A few days ago I was plucking my eyebrows, and my daughter M came in, stared at me for a moment, and said, “What’re you doing?”
“Plucking my eyebrows.”
Why? Well, because a group of people decided, at some point, that the eyebrows I have aren’t good enough, despite the fact that they are perfectly functional eyebrows. I know I shouldn’t care, but I spend a ridiculous amount of time grooming them, and they still look awful. I only like them when someone else waxes them, but I can’t afford that. “But Kathryn,” you might say, “You could do it yourself!” No, no I can’t. I have little in the way of depth perception or keeping things level, and if I still want to have eyebrows, I need to stay away from anything that would remove them completely. Thus, I pluck, and it hurts like hell. I hate it, yet I do it.
Why do I put myself through this? Why do I do something that I hate, that hurts? I mean, it’s not like when I walk outside, people scream, “Dear god, that woman is being attacked by millipedes!” Yet, when I do go out, there’s this little voice in the back of my mind saying, Everyone’s looking at me. They’re thinking, she’s too fat, too pale, her hair could be better, and she has fuzzy eyebrows.
I know this isn’t true, really. Everyone else is so busy with their own lives and insecurities, I’m sure they’re not looking at me at all. However, I just can’t help it. Too many years of being inundated with media and taunting leave that little voice stuck there. I’d give anything to be rid of it, and to just like what I am, but instead, I’m back in the bathroom with tweezers.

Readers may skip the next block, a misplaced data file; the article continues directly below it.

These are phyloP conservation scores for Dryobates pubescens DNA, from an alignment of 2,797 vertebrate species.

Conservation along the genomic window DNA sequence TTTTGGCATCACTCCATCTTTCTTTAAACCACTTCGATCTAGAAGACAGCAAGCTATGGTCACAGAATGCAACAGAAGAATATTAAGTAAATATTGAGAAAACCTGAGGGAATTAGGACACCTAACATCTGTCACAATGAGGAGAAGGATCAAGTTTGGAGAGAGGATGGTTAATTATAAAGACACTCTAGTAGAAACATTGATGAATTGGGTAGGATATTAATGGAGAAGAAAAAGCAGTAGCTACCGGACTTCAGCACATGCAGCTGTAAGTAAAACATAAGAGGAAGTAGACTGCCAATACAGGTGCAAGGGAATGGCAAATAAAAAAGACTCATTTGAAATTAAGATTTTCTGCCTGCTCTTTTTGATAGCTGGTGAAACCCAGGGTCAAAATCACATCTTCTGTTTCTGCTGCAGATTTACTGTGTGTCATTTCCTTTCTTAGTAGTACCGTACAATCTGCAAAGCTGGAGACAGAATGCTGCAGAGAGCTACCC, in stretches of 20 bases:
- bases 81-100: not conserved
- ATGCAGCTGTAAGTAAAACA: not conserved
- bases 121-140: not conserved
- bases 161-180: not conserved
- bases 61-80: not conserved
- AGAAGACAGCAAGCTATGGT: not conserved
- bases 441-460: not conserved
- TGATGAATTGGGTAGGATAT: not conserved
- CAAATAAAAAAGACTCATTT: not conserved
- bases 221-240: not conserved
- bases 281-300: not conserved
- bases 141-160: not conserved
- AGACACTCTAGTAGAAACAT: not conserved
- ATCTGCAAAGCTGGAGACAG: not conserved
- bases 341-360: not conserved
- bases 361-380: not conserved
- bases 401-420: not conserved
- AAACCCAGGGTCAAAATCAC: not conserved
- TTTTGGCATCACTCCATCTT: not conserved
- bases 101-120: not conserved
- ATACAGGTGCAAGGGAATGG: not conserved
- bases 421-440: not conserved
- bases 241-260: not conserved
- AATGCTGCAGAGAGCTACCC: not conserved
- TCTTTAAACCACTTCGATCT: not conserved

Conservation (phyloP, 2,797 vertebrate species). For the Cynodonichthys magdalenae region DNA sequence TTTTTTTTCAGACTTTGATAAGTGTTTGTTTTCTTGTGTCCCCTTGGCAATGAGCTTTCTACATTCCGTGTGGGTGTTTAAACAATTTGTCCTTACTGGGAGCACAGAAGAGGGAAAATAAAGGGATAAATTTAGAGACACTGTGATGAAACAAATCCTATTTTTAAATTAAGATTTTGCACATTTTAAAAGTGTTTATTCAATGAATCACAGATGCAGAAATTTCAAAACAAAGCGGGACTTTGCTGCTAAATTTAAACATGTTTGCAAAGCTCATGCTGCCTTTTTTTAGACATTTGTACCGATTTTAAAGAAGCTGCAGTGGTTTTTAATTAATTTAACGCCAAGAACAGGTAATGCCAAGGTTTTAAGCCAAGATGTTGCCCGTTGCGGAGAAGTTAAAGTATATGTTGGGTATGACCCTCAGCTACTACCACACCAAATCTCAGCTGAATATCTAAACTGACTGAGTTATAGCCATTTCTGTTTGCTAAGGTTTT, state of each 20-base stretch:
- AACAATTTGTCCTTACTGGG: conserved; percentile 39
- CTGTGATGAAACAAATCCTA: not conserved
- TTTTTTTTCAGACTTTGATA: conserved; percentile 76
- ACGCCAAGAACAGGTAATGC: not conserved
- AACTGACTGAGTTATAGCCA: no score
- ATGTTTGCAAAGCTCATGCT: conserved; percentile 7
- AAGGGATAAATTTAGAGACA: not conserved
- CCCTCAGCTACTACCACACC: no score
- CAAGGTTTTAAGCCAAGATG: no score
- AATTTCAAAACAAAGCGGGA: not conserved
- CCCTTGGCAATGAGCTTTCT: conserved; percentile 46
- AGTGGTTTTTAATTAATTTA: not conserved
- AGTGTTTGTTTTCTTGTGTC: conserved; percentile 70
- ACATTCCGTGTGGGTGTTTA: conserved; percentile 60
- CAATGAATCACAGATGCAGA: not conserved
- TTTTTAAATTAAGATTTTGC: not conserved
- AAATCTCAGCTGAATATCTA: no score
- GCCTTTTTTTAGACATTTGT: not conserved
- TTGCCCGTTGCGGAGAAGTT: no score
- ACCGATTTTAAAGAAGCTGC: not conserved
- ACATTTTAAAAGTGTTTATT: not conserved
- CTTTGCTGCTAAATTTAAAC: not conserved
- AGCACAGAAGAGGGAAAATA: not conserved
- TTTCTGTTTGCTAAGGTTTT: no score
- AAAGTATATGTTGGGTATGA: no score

M asked if she’d have to do that, and I told her she should do whatever she pleases. I know she’s watching me, learning that that’s not really true, because after all, I do it.
Today, we were driving through the neighborhood, and stopped to let a woman cross. She was quite a large woman, with hair pulled messily into a ponytail, ill-fitting sweats and huge glasses. The kind of woman people make fun of, I know. The kind people snicker at in cars as she walks by.
M, in the backseat, smiled and waved, then said, “Oh, Mama! Did you see that lady just now? She’s so beautiful!”
I was startled. “Why do you think so?”
“Well, look at her. She has beautiful dark hair and such a big smile. I’m sure she’s nice. And she looks like she’s enjoying her walk. I bet she’d be fun to walk with.”
I had to let that sink in. Leave it M to see beauty everywhere. Leave it to her to see what really mattered–her beautiful smile and how kind she looked. I sat there, humbled, thinking about how little I saw. Thinking about how I should look for other things.
Once, one of my first graders told me I was pretty, and when I thanked her, she added, “You’re beautiful because whenever you smile, I know you love me.”
Sometimes I just need to stop and remember that, and to remember that maybe more people see the world the way M does, in shades of beauty and kindness.